Introduction: Use a Pen to Increase Bubbles in Your Fishtank!

If you have a fishtank, it is likely you might also own an aquarium pump for enhancement of motion and relaxation of your tank. Most aquarium pumps sold have two outputs so that two different decorations may be used in the tank at the same time. I only have one such decoration, a Chinese Dragon. I also keep my diving knife in my tank, just so the fish know who's boss!

My dragon pumps out about 3 bubbles a second, but I thought I could get more through some creative engineering. In this instructable, I will show how I doubled my bubble output with the use of a single pen, some glue, and my soldering iron.

Step 1: Materials

This is a simple project, and you'll need the following:

1 Pen (Bic or similar style)
Aquarium pump with 2 nozzles
Soldering iron
scissors
glue
a short length of the hose from your pump hose

Step 2: Checking the Hose Fit

First, you need to take the pen apart. This is so you can check if the hose will fit the pen you selected.
You want to make sure that the hose fits snugly in the pen tube body before going on. If it doesn't you might have to glue the hose in or attach it another way. My hose fit snugly, which is important to keep pressure from escaping.

Step 3: Drilling for Oil (not Really)

Use the soldering iron to make a small hole for the cap of the pen to fit into. The idea here is you want the hole to be small enough to fit the pen cap into just barely.

Always solder in a safe environment, with a window open in this case because you will be creating fumes.

Step 4: SEAL THE HATCHES, DIVE DIVE DIVE

After you've created a small hole and the pen tip fits snugly, you should glue around the hole to help seal it. You don't want any air to escape!


Step 5: Connect the Tubes


Insert your hose cuttings into the ends of the pen.

If they fit snug, you're basically done.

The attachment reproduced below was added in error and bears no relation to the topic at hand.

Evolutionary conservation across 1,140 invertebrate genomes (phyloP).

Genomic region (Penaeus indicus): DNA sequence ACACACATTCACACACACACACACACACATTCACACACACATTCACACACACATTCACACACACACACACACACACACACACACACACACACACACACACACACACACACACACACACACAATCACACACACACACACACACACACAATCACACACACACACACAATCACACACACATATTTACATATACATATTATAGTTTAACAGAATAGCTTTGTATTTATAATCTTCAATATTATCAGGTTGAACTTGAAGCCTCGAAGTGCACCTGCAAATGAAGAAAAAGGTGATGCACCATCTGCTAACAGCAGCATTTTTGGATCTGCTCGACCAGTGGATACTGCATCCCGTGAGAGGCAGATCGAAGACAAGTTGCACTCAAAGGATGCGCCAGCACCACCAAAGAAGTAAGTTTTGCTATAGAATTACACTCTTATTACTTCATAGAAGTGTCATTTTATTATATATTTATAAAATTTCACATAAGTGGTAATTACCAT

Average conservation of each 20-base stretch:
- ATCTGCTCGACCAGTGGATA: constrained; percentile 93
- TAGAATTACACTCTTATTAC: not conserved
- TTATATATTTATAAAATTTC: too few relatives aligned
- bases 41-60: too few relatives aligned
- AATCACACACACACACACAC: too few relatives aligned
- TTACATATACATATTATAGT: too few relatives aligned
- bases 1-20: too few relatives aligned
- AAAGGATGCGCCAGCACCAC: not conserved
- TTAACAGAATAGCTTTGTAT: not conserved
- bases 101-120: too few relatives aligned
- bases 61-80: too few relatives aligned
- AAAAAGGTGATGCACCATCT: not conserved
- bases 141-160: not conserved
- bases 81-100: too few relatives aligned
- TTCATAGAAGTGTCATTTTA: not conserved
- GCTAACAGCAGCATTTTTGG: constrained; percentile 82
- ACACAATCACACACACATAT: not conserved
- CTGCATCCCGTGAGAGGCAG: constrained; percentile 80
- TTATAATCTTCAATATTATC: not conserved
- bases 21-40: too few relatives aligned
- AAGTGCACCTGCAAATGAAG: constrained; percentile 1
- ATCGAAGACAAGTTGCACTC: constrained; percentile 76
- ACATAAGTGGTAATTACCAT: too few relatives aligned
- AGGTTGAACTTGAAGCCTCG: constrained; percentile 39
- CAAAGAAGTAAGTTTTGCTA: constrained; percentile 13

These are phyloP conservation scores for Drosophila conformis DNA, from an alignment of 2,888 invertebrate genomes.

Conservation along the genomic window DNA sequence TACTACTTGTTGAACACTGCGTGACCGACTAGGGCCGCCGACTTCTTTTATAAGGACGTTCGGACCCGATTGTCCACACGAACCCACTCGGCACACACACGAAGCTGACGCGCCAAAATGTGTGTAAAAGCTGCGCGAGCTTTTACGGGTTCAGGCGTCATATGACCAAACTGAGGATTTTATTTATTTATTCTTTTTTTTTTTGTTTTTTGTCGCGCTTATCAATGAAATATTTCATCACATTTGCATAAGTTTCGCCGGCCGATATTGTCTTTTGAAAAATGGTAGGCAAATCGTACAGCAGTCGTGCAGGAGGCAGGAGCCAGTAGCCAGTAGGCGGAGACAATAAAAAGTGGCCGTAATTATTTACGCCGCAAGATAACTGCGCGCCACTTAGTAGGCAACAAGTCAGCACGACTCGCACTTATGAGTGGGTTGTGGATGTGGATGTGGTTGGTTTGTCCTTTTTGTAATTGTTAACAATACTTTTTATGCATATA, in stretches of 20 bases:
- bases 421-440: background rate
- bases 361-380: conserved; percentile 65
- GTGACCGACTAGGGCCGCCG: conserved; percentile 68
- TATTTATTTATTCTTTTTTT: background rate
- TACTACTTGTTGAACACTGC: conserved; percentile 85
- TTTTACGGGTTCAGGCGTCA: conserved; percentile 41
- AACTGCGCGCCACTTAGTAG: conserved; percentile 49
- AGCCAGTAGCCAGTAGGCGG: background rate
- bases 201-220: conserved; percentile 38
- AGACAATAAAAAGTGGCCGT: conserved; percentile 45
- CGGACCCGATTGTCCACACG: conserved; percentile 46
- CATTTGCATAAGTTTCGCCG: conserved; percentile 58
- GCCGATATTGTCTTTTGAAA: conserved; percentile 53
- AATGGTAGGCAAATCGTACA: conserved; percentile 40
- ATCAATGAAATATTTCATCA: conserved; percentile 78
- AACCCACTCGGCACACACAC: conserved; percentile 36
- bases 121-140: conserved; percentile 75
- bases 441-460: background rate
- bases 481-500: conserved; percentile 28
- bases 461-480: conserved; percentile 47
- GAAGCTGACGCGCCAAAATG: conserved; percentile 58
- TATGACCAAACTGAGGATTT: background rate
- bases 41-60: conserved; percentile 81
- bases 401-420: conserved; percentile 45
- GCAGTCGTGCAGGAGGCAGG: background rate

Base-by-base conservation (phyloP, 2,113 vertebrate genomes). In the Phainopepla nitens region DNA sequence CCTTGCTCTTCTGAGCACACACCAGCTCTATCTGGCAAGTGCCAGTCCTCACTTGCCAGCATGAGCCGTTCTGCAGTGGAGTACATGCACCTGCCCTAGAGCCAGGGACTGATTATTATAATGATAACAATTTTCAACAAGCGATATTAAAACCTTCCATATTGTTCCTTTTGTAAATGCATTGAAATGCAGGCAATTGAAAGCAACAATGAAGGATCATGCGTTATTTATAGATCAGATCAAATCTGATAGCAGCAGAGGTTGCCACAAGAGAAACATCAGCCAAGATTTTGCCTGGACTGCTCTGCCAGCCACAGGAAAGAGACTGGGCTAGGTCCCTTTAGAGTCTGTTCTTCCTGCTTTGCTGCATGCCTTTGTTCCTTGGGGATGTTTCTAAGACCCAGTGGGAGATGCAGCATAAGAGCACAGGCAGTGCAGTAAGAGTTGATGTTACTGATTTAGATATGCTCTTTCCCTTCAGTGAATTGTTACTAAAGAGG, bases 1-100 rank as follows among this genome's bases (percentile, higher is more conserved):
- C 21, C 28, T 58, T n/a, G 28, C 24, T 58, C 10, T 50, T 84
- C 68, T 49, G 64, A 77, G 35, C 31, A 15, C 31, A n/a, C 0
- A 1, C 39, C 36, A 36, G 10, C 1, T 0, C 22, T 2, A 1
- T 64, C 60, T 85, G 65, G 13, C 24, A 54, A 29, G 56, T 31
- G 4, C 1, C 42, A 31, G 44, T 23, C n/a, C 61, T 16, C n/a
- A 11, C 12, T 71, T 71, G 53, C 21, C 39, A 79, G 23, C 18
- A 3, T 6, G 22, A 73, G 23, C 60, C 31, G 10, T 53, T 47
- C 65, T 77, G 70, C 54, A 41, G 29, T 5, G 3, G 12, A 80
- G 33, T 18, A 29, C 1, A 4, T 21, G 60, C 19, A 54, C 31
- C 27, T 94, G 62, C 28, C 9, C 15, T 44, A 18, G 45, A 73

Step 6: Connections....


Attach the two hoses to your aquarium pump, and connect the hose leading to your decoration to the pen cap.

Step 7: Results!


I noticed a massive increase in bubble production!
More motion in my ocean.

Check out the before and after shots.

Comments

author
splazem (author)2011-08-20

Interesting!

author
abaneyone (author)2011-06-04

Your step ware you glue around the hole to help seal it because you don't want any air to escape, I see you using Elmer's white glue. I think you should be using a more waterproof glue like aquarium silicone sealant because white glue won't hold up very long in water. Super glue would also work well for the small amount that you need. Nice idea though : )

author
DeltaD20 (author)2011-06-02

you DO know that they have a T-valve for this purpose right...? these things are dirt cheap, albeit you get the satisfaction of making your own.

author
BtheBike (author)DeltaD202011-06-03

yea, the T junctions are usually 5cents at the pet shop. The idea being to use 2 air stones in the tank rather than 1 super powered one . This fights stale water collecting in one area of the tank i say. So , i opt for 2 weaker stones over 1stronger stone . Just me tho.
Good reuse of on-hand materials Disturbed1035 , you didnt have to drive to the store for a tiny plastic bit =)

author
venkboy (author)2011-06-03

Does the pump have a single motor, or do the two outputs have separate motors? Because if the outputs are common, then just blocking the other output should achieve the sane result.

author
harry88 (author)2011-06-02

poor fish y does the knife have to be so mean